NEW DELHI, Oct.17, 2023 (TBINN)
Court can’t make law but only interpret it and it is for Parliament to change the Special Marriage Act, Chief Justice of India (C.J.I.) D.Y. Chandrachud said today while pronouncing his verdict on 21 pleas seeking legal validation for same-sex marriages.
At the outset, Justice Chandrachud said there are four judgments — by himself, Justices Sanjay Kishan Kaul, S Ravindra Bhat and P.S. Narasimha — in the matter. Justice Hima Kohli is also a part of the five-judge bench.
Directing the Centre, states and Union Territories (U.T.s) to ensure that the queer community is not discriminated against, the C.J.I., who is heading the Constitution Bench, said queer is a natural phenomenon known for ages and is neither urban nor elitist.
Justice Kaul said he agrees with the C.J.I. on grant of certain rights to queer couples.
“Non-heterosexual and heterosexual unions must be seen as both sides of same coin,” he said, adding that legal recognition of non-heterosexual unions is step towards marriage equality.
Justice Bhat, who read out the operative portion of his verdict, said he agrees and differs with views of the C.J.I. on certain points.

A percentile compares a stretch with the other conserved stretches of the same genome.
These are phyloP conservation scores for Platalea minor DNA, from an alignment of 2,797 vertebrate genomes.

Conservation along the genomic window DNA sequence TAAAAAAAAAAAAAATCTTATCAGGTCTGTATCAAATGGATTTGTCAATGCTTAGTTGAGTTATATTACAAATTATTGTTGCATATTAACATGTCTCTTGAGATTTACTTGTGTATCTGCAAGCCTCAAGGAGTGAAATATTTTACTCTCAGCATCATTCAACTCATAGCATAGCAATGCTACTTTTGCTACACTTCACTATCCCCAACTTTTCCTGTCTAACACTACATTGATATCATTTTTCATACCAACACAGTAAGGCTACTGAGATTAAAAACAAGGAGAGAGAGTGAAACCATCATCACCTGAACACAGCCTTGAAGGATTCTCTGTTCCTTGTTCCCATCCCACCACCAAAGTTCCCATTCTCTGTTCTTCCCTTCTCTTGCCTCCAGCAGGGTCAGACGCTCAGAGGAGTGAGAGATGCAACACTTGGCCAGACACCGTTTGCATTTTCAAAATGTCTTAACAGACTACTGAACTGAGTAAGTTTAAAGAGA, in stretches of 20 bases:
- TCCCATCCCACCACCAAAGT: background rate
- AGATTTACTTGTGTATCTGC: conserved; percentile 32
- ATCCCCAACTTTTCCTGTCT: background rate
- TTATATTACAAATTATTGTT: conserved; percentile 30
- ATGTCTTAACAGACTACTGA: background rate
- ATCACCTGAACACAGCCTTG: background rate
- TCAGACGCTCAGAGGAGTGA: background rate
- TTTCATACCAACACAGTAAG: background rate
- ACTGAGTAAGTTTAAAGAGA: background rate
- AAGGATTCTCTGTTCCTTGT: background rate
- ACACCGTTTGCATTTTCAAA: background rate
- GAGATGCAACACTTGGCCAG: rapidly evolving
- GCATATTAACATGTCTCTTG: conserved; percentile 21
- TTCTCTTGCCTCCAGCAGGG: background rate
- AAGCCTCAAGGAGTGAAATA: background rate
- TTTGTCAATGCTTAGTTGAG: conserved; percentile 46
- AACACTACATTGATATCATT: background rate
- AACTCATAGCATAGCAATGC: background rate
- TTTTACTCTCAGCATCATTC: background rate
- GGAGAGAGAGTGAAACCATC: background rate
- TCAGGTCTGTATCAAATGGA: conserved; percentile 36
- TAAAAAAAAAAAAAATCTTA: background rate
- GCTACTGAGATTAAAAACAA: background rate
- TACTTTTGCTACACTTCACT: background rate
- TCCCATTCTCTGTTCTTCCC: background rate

Delivering his verdict on the critical issue, the C.J.I. said it is for Parliament to decide whether there is need for a change in the regime of the Special Marriage Act. This court can’t make law. It can only interpret it and give effect to it, he underlined.
Justice Chandrachud said the court has recorded Solicitor-General Tushar Mehta’s statement that the Centre will form a committee to decide the rights and entitlements of persons in queer unions.
While reading out the operative portion of his verdict, he directed the Centre, states and U.T.s to take steps to sensitise public about queer rights and ensure that inter-sex children are not allowed sex-change operations at an age they cannot fully comprehend consequence.
Chief Justice of India directed the police to conduct preliminary enquiry before registering an F.I.R. against queer couple over their relationship. He said homosexuality or queerness is not an urban concept or restricted to the upper class.
To imagine queer as existing only in urban spaces would be like erasing them and queerness can be regardless of one’s caste or class, Justice Chandrachud said and added that it would be incorrect to state that marriage is a static and unchanging institution.
Justice Chandrachud said the ability to choose a life partner goes to the roots of the right to life and liberty under Article 21 of the Constitution.